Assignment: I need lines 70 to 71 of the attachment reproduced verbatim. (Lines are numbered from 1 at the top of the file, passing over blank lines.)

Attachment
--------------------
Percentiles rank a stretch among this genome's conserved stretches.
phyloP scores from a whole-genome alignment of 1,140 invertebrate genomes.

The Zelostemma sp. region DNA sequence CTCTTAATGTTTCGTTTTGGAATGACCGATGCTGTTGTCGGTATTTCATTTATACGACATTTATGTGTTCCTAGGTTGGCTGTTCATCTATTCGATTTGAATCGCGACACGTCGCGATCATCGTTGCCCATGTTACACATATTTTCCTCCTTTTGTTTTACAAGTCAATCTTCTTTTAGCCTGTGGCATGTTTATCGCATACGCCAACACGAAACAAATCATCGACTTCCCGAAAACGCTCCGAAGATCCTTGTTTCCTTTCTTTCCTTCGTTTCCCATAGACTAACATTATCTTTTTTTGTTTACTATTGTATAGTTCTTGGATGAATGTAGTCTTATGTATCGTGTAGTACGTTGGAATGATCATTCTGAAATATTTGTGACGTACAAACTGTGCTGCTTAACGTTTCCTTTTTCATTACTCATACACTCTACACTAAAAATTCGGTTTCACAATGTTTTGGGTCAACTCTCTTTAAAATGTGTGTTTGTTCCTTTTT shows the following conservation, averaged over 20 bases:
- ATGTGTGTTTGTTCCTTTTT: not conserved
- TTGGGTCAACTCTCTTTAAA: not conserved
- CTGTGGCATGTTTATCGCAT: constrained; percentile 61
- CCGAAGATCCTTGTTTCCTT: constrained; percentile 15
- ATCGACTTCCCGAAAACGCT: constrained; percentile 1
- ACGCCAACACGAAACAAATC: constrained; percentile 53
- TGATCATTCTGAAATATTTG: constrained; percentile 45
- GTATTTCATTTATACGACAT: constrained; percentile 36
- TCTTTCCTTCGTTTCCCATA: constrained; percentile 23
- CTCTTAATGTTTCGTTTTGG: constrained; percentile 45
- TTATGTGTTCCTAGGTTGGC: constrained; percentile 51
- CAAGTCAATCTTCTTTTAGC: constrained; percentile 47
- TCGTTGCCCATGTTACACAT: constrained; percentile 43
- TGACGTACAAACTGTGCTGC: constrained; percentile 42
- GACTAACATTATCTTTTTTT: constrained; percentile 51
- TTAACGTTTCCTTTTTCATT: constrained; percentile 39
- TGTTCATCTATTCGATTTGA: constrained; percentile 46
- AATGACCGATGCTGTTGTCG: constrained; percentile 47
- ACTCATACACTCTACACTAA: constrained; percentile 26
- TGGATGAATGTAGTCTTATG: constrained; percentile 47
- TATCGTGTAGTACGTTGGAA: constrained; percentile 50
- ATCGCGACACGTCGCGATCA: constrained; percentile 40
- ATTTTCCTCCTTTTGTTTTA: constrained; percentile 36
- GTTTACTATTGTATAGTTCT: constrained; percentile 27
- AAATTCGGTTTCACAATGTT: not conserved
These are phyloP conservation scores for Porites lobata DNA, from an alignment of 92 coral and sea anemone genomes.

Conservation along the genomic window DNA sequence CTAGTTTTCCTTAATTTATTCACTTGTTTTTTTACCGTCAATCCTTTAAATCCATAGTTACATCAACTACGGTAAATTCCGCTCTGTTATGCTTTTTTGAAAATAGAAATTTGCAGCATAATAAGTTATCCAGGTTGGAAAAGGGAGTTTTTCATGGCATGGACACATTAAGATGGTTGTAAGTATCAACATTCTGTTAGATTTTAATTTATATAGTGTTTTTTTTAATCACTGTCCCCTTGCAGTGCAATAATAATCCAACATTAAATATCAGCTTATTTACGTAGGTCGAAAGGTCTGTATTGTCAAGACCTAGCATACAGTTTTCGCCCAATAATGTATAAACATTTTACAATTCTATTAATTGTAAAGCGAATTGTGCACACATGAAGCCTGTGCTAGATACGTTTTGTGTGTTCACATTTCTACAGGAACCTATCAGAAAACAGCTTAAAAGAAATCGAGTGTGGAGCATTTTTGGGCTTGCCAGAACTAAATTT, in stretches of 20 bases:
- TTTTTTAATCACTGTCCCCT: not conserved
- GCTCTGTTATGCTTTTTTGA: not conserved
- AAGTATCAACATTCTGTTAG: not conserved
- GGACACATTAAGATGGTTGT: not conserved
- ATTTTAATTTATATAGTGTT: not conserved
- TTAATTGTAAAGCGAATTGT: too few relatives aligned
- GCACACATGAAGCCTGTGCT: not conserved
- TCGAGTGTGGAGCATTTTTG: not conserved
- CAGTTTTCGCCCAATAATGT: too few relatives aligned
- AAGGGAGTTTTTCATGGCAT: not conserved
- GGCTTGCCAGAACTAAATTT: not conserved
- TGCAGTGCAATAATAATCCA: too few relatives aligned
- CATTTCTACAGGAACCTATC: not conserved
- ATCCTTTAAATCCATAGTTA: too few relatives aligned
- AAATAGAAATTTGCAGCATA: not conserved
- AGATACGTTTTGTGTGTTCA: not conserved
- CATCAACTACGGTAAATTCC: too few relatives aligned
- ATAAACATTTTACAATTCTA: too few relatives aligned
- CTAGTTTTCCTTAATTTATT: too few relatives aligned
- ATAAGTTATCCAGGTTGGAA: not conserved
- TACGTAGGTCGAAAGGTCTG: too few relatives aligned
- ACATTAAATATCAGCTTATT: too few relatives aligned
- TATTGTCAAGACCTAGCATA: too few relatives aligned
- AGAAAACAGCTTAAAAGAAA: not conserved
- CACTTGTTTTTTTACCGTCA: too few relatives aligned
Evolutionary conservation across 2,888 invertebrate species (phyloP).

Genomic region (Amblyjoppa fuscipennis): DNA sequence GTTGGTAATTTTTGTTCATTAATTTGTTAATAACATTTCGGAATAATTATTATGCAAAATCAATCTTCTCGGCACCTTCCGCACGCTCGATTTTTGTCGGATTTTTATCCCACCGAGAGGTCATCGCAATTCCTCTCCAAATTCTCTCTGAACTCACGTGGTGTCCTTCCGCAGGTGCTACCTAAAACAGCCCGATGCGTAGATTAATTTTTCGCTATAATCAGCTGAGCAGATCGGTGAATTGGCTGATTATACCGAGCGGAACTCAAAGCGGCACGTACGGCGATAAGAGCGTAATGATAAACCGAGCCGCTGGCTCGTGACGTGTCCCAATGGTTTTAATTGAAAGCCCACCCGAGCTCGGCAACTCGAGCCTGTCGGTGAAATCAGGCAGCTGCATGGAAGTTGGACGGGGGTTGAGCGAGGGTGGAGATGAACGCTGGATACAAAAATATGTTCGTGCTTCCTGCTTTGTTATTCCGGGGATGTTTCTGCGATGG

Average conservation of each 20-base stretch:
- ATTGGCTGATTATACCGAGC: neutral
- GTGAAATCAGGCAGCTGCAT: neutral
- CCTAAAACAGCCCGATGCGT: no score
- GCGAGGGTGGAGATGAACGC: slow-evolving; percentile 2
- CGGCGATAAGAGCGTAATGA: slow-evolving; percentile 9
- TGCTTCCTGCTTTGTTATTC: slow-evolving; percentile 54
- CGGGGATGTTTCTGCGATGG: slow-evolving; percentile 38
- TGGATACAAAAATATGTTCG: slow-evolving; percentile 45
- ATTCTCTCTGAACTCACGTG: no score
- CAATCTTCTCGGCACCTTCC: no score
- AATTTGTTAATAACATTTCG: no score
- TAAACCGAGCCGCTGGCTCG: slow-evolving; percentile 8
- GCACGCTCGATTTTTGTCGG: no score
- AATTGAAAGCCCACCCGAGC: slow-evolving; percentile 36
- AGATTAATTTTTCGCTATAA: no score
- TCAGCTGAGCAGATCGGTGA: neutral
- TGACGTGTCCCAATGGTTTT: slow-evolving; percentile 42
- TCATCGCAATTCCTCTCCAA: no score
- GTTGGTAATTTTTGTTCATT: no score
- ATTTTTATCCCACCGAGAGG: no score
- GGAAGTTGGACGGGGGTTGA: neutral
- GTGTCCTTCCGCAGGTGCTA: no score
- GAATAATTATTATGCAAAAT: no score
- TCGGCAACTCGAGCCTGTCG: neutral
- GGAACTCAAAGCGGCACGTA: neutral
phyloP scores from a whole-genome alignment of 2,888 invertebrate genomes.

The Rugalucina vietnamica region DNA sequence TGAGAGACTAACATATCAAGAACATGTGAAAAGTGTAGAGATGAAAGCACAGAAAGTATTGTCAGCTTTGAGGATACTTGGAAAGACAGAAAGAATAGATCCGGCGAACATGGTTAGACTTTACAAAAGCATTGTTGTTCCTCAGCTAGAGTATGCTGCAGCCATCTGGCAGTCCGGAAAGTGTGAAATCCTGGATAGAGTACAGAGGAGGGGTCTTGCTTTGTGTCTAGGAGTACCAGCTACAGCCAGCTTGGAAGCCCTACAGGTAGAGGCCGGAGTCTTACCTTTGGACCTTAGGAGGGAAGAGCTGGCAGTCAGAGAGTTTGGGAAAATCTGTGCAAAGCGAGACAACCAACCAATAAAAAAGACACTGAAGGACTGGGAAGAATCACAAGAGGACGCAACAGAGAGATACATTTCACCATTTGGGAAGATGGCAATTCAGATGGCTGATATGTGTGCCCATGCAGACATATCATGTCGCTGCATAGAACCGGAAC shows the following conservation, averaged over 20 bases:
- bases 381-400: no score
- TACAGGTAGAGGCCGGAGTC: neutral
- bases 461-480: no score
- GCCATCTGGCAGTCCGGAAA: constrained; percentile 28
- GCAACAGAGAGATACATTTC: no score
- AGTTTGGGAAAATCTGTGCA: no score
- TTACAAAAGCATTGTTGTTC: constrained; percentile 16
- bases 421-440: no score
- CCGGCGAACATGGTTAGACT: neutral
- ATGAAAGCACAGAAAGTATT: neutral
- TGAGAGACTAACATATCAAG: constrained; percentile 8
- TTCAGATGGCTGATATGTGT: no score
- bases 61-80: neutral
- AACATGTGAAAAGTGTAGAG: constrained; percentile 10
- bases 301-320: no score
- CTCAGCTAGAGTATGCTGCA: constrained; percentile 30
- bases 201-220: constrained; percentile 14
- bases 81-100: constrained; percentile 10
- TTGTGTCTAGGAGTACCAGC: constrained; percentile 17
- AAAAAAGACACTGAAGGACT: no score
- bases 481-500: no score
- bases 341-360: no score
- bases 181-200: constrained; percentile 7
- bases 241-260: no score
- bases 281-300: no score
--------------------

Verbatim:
- TAAACCGAGCCGCTGGCTCG: slow-evolving; percentile 8
- GCACGCTCGATTTTTGTCGG: no score